By: Jean Covens & Corneille Mortier
Date: 1721 (circa) Amsterdam
Original size: 22.5 x 38 inches (57 cm x 96.5)
This beautiful reproduction of a highly coveted map will compliment nearly any style of decor. The rare Covens & Mortier's map, first published around 1721, is unquestionably one of the most fascinating large scale maps published in the 18th Century, and one of the best examples of the depiction of cartographic myth and conjecture at the beginning of the 18th Century. Early cartographers relied on descriptions and surveys of mariners and explorers, and conjecture was employed from time to time where knowledge was lacking. A thorough examination of this map will reveal a number of the hypotheses, postulations and theories regarding sea passages, coastlines, etc., which still influenced the world of cartography as late as the early 18th century.
This is the earliest printed map to show the Bay or Sea of the West, over 30 years prior to any other recorded example of this extraordinary geographical misconception. The map is also noteworthy for its treatment of New Zealand, Australia, Baja California, the NW passage and the land bridge between North America and Asia.
Among the other unique features of this map is the treatment of New Zealand, with its northernmost coastline nearly attaching itself to the Unknown Southern Continent, suggesting that New Zealand was either part of Antarctica or separated from it only by a narrow strait. On the California Coastline, there are two distinct peninsulas, which appear to be an oversized projection of Baja California with a second smaller example of Baja California to the North. we know of no other map which includes this anomaly.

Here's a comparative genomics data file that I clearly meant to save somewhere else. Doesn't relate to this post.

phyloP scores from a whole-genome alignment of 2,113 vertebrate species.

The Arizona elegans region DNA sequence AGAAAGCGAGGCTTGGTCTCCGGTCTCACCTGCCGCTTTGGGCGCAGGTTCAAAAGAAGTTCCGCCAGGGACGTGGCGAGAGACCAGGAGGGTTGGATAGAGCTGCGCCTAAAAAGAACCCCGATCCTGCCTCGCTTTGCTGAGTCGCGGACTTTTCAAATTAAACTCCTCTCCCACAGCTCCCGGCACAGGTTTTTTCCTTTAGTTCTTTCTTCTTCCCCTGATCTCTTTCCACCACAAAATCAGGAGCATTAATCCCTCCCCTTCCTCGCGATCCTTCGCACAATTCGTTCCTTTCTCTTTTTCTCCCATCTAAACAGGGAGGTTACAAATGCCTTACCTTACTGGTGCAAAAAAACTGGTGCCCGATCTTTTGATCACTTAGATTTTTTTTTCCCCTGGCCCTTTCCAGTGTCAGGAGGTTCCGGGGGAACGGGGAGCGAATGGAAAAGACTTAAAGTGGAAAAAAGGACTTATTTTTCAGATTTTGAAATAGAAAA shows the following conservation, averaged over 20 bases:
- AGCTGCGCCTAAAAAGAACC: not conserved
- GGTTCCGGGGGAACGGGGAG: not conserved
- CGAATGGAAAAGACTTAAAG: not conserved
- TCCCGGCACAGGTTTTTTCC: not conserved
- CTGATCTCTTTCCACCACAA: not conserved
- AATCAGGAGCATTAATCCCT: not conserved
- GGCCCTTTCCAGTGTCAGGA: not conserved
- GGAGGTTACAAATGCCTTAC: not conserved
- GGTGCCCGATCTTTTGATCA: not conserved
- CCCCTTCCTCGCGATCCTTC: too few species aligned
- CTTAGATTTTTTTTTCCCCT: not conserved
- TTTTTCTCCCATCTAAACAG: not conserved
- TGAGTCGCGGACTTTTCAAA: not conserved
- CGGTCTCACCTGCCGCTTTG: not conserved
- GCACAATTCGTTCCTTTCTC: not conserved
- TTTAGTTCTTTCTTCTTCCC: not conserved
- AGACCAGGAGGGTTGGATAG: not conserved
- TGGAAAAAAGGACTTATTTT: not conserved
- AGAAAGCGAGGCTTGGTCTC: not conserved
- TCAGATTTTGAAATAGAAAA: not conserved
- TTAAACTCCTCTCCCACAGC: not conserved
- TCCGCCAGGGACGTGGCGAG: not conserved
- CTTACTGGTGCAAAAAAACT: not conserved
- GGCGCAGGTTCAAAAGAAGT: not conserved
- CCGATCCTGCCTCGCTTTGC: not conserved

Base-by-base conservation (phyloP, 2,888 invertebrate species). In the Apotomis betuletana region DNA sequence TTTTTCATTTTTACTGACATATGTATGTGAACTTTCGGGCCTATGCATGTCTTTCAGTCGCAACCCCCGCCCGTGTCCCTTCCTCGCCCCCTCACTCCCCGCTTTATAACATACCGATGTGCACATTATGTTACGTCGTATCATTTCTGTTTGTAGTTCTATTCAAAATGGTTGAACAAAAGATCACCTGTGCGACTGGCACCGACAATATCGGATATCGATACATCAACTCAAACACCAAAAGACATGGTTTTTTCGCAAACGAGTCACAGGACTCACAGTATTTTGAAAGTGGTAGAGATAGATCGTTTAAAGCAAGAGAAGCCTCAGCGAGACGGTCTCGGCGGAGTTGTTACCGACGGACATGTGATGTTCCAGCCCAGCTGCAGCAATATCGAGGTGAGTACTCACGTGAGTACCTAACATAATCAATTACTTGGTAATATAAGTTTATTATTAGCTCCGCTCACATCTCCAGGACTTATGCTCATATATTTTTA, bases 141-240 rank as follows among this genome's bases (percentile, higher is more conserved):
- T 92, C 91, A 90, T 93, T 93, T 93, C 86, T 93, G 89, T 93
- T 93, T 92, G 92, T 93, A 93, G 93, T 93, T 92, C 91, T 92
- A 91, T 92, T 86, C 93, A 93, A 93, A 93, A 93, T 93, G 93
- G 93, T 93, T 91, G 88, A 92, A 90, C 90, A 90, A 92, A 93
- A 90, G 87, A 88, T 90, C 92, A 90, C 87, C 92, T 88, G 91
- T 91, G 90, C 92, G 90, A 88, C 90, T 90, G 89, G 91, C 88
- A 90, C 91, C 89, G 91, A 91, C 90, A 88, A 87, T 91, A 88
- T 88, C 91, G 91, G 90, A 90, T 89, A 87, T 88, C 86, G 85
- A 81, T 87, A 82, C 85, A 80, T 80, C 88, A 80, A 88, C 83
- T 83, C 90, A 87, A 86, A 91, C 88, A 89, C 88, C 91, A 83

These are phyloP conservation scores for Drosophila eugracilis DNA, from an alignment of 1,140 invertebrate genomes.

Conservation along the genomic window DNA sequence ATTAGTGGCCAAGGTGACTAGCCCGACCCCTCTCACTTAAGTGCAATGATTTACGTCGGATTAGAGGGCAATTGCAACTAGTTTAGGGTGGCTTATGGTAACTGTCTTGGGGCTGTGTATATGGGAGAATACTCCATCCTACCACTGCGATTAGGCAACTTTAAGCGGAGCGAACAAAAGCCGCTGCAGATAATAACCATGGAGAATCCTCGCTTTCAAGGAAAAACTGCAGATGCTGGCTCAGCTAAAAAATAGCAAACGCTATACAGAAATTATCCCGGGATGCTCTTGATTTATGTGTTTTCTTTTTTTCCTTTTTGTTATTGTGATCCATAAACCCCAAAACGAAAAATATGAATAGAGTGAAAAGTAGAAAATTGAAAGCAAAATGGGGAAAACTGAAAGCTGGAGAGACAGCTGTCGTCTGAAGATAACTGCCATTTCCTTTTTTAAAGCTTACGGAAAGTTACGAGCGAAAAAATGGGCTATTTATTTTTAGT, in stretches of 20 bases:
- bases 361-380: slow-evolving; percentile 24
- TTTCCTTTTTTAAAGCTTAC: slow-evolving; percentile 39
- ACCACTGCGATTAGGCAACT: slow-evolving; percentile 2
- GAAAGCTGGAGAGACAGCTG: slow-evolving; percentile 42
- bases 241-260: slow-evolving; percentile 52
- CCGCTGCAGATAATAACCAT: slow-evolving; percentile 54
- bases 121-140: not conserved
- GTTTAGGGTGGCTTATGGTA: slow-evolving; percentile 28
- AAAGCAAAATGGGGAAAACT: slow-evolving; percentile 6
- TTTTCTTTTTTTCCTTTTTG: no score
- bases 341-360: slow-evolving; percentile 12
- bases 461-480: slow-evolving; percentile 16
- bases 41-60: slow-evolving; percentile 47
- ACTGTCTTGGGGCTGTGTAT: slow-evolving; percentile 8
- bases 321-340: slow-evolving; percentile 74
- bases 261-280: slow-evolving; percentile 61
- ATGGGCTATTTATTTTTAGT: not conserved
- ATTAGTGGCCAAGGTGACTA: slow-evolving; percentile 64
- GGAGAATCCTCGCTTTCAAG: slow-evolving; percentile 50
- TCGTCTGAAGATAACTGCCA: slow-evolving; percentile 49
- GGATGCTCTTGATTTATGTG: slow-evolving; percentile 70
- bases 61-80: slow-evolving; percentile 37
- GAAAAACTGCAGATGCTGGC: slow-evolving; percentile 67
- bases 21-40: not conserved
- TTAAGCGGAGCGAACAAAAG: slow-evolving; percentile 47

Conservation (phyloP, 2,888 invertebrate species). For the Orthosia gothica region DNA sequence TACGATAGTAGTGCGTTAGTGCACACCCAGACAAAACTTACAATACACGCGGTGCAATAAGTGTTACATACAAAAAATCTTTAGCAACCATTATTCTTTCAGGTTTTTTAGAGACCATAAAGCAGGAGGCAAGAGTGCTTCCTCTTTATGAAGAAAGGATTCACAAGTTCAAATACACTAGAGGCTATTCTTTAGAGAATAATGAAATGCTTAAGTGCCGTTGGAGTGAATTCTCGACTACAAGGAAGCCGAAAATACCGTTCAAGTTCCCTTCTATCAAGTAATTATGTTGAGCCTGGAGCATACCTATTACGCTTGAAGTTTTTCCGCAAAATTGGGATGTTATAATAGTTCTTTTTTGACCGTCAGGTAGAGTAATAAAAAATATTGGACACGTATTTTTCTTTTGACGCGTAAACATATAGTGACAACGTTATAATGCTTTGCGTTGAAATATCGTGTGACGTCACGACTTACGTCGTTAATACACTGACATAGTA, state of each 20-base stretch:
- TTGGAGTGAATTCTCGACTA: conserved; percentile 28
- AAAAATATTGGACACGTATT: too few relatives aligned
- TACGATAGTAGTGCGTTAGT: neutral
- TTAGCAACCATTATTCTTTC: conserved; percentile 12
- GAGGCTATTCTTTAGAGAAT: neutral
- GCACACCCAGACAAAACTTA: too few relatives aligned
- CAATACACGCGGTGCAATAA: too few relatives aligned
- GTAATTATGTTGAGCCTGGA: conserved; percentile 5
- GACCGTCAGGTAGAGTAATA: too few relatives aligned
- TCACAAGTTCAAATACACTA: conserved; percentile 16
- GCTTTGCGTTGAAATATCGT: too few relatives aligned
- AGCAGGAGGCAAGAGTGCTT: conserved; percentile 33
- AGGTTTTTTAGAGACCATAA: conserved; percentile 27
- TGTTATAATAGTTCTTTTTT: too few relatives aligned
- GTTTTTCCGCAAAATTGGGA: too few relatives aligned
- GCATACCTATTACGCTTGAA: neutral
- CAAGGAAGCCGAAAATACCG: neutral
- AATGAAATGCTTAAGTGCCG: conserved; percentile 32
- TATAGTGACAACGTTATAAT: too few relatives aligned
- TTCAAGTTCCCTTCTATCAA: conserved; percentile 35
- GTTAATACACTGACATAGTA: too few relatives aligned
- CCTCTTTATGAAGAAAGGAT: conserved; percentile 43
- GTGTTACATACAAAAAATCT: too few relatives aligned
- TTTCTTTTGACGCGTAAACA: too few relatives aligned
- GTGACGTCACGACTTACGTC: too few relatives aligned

To the north of the Sea of the West, there is also a very bold depiction of the Northwest Passage, shown as a wide open channel flowing nearly due northwest from the Sea of the West to the upper part of Hudson Bay, a most inviting feature for navigational prospects. To the west of the NW passage, we seen a nearly unbroken landmass connecting North America with the Asian continent, culminating with only a very narrow passage between the Islands of Terra De La Compagnie and the Asian mainland, perserving the known existence of a Northeast Passage with the marvelous 16th Century mythical depiction of a land bridge between North America and Asia.
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What can be referred to as modern cartography has been around for over 550 years. Throughout that time an enormous amount of new land was discovered, cities were founded while others perished. International trade and travel became the norm, political borders were ever-changing, and numerous wars were waged. With all that being said, hundreds of thousands of maps were created that show such events and episodes in time.
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